In developing countries, like India, getting access to coding classes is less of a problem than nurturing a culture of innovation and problem solving through technology.
We don't need more coders. We need problem solvers. Active problem solvers who can understand a domain problem and solve it using the right technology tools. The problem with the term 'coder' is that they tend to been seen as IT laborers. Push some pre-digested specs to them and they convert it into lines of neatly formatted Java code.
From my experience, learning to code is not a skill that all kids like to learn. On the other hand, many adults from varied domains want to learn to code. Physicists, agriculturist or even a plumber wants to learn how to solve problems using computers. They have a real need for it and the desire to learn.
Most kids want to make game. There is nothing inherently wrong with that. But, if you bring the whole 'developing country' context, it makes much more sense to empower the people who are dire need of coding skills.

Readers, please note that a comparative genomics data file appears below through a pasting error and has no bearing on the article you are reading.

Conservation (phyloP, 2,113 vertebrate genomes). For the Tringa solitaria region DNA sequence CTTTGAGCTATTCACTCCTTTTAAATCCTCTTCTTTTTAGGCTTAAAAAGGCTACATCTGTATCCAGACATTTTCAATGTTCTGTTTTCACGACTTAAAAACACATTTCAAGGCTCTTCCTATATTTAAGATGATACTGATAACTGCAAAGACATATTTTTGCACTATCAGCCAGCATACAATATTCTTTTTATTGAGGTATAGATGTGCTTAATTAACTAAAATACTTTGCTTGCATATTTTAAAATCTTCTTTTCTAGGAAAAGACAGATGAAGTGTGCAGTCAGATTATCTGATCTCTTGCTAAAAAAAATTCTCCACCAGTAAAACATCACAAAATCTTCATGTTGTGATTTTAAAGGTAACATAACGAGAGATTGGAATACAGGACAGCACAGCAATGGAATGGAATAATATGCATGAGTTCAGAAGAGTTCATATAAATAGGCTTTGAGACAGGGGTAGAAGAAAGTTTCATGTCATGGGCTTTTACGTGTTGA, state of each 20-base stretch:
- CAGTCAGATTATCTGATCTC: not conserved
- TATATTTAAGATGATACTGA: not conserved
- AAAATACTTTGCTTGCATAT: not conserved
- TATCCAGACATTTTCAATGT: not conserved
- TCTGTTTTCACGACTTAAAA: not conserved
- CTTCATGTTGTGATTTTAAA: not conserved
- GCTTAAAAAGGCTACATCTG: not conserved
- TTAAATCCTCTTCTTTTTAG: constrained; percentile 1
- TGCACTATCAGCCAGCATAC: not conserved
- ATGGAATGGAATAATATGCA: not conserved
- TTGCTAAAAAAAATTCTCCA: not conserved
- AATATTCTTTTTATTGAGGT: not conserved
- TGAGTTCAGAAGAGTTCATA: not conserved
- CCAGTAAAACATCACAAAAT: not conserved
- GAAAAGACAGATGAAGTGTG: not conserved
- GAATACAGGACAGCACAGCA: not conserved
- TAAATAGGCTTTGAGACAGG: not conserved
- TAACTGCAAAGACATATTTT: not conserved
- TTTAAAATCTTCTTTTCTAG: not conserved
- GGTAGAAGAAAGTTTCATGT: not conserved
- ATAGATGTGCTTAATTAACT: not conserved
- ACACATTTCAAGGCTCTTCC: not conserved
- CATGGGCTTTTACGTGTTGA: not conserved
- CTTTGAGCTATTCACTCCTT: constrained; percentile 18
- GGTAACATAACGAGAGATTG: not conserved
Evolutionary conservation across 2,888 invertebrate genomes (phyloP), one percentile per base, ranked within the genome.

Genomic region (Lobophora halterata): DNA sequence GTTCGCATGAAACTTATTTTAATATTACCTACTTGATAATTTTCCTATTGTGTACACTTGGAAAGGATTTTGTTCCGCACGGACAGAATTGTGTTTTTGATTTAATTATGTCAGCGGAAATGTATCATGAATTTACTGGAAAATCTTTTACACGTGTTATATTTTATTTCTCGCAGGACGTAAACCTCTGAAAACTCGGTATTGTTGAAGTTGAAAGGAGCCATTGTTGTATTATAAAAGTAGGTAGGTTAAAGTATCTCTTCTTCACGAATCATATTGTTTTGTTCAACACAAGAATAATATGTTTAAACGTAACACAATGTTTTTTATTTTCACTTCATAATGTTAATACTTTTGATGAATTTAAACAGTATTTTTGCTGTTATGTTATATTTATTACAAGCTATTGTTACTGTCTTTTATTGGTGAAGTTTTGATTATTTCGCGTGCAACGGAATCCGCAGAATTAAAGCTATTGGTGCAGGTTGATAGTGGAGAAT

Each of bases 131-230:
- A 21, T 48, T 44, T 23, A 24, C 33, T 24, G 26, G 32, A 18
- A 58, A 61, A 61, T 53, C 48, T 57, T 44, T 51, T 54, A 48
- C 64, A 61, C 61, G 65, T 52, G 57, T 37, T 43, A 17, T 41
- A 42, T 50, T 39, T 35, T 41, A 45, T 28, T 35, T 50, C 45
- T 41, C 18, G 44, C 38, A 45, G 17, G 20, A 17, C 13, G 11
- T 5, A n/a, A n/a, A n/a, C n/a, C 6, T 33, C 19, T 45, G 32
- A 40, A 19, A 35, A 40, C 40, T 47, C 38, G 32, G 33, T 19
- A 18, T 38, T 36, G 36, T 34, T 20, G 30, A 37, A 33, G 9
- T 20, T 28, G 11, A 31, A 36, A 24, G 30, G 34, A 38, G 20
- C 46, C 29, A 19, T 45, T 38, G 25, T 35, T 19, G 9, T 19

As a major in international development and economics (and a part-time hacker)gone to the startup world, initiatives like this are great and will certainly provide long term value...
The problem is in the short term as these policies tend to deviate focus from the real issues at hand in developing countries and consume resources that could be better spent improving other aspects of everyday life. And then there's the whole gender issue. Some countries will allow their young daughters to participate, but unfortunately they won't gain as much out of it. You can't "westernize" a culture by saying that everyone needs to learn how to code, it's just not realistic.
But kudos for taking the next step and trying to create something of value.
In addition to that challenge, I think the most valuable aspect of the program is giving these kids additional skills that can be useful, whether they decide to embark in entrepreneurship and/or software development or not. They'll have the contacts and knowledge to break out of the local restraints that prevent people from moving up.